TOBAGO Jazz Experience 2019, from a musical standpoint, was a tremendous success. On Wednesday, Tobago Festivals Commission Chairman George Leacock said it was a success economically as well.
Speaking during the post Executive Council media briefing, Leacock said, “If we use the projection normally used for estimating tourism returns, the returns were significant and when the study results come out it will indicate that. In terms of the event, if you are talking about a dollar-on-dollar return, funds spent on artistes and systems and so on, that was not an initial object but certainly our cost recovery and our cost control methodologies have worked. We expect the overall output from the (House of ) Assembly would probably be less and the overall returns from the gate receipts and sponsorships would be more.”
He added, “At Pigeon Point we have done better and I really don’t want to push in terms of figures, but we have done better by one third.”
Leacock said he had received positive feedback on the three-day jazz event and will continue to work towards improving the experience. “Putting quality performance on stage – with quality lighting and sound – is the number one objective, so that persons can better enjoy the product we have to offer.”
George said patrons were elated by the added VVIP area for International Night and he is working on tightening the loose screws to guide the planning process towards improving the event in 2020.
When asked about the total spent to host the festival from a $12 million budget, George said the commission spent less than their budget.
“We do have secure couriers collecting tickets, finalising distributions and money. Our tallying this year, because we didn’t use the NLCB system, includes collecting tickets and results from nine different places in Trinidad and about three different places in Tobago. It will take a little while before it’s all straight and square but it will be.”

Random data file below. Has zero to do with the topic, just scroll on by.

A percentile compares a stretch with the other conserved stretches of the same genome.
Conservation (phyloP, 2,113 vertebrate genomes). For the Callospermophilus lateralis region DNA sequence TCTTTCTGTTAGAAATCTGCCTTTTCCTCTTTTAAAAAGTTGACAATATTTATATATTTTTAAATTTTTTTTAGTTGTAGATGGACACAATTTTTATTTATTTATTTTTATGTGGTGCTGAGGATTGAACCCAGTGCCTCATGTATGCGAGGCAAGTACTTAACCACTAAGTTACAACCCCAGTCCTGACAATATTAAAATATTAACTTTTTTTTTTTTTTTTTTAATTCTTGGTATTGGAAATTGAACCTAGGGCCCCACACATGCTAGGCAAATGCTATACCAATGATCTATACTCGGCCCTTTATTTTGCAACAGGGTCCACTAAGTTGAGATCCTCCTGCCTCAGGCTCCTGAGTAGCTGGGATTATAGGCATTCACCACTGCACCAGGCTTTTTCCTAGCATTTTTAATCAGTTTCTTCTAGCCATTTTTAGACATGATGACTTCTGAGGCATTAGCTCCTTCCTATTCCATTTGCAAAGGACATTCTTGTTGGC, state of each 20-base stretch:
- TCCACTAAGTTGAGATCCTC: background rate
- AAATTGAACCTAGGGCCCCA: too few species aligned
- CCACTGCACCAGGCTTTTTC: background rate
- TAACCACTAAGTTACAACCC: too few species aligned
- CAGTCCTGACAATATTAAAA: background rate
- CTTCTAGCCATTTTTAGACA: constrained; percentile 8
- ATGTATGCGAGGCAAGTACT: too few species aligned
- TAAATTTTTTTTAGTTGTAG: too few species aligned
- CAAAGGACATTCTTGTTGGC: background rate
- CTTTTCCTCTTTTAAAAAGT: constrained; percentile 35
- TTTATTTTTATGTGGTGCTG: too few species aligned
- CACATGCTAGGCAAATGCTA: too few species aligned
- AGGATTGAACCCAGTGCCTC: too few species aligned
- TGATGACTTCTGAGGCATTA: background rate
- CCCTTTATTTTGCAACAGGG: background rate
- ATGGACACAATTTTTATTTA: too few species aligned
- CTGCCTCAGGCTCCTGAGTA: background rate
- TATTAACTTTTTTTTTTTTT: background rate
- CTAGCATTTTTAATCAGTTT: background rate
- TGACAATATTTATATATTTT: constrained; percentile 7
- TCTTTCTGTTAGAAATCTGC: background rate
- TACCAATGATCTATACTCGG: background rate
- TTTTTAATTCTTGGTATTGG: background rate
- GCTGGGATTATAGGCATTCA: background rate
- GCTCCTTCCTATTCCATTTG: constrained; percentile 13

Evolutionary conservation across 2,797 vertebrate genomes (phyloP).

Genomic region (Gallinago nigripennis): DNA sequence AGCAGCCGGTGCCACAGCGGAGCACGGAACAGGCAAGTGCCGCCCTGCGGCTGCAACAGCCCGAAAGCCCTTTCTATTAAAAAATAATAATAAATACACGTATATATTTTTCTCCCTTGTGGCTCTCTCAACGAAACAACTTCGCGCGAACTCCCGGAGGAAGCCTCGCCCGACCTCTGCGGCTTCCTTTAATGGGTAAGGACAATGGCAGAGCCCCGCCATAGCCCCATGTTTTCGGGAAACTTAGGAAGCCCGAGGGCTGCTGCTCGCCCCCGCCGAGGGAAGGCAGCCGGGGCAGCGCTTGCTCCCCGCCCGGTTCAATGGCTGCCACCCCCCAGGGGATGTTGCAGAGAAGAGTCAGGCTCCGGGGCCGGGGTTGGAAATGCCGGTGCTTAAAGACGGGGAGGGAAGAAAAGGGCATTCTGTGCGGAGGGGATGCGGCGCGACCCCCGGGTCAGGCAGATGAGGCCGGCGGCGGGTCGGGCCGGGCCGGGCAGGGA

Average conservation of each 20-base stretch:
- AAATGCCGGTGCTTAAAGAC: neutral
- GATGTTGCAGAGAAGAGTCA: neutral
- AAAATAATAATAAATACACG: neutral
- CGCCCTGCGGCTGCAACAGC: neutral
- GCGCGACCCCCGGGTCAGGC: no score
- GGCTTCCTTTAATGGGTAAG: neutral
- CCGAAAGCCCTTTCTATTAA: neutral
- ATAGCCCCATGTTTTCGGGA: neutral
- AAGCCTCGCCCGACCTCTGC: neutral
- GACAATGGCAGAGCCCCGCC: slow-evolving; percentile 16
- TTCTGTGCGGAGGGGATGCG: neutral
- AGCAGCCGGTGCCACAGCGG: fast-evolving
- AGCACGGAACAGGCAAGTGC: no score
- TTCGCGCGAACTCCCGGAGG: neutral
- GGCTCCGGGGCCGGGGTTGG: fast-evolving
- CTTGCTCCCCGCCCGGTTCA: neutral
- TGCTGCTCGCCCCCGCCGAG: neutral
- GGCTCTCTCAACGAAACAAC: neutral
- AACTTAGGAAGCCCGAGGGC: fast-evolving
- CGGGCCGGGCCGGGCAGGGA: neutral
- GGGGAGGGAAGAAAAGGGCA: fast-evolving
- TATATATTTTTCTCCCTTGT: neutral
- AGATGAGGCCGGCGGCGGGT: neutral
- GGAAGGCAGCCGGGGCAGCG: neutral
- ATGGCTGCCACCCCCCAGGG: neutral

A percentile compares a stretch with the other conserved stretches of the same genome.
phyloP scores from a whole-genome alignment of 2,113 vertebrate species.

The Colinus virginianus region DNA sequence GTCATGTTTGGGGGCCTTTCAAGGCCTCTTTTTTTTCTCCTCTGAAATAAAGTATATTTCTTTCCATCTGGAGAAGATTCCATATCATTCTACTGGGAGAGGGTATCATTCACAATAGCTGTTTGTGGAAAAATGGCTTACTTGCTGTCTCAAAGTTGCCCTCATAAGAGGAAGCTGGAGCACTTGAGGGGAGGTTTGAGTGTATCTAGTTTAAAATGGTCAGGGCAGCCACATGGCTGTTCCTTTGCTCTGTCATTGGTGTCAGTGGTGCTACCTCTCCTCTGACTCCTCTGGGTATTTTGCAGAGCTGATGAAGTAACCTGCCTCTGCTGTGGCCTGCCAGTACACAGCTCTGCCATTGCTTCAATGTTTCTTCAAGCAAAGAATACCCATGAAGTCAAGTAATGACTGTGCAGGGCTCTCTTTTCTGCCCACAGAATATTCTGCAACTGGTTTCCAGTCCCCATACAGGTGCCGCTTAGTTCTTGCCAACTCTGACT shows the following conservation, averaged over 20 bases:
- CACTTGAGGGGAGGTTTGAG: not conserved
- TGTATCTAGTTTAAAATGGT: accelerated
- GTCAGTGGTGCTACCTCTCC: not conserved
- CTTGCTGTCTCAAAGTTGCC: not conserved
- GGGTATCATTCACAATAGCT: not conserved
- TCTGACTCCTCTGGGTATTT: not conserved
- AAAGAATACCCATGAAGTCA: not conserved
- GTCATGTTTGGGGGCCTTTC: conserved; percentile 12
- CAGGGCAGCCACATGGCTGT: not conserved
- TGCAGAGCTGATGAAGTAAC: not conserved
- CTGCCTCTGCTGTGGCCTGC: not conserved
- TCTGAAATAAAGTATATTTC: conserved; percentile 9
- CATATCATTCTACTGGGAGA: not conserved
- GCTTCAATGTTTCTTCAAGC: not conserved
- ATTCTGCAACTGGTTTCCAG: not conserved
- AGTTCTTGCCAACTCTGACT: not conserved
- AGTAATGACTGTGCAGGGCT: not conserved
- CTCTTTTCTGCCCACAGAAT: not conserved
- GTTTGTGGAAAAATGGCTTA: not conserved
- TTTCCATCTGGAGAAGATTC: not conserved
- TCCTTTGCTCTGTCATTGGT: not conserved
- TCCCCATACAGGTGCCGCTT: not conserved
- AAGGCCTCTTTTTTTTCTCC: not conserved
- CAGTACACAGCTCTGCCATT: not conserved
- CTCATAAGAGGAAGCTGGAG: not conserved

Leacock described this year’s jazz event marketing as very good, adding that the commission focused on providing top quality artistes.
R&B icon Toni Braxton and pop rock legend Michael Bolton were both well received on Sunday and left patrons fully satisfied that they received their money’s worth.
“We didn’t just want anybody, we wanted somebody who would fit the demographic that we thought would want to travel to participate in the festival... It’s easier to market high quality performances than to market persons who people don’t want to see.”
This year, Leacock said the crowd was treated with more performances by soca artistes to balance the cast of Jamaican reggae artistes for Jazz in the East on Saturday night. He said he felt honoured to host a night for local talent on Jazz on the Waterfront last Thursday.
He said a team headed by Dr Selvon Hazel, chief economist at the Division of Finance, will establish a report on this year’s jazz event. “Those persons were deployed for the festival and we look forward to their report,” he said.
Chief Secretary Kelvin Charles said he was pleased with the outcome of the festival. He said even though the commission added a cover charge of $125 for the Speyside Jazz in the East, it did not affect the attendance.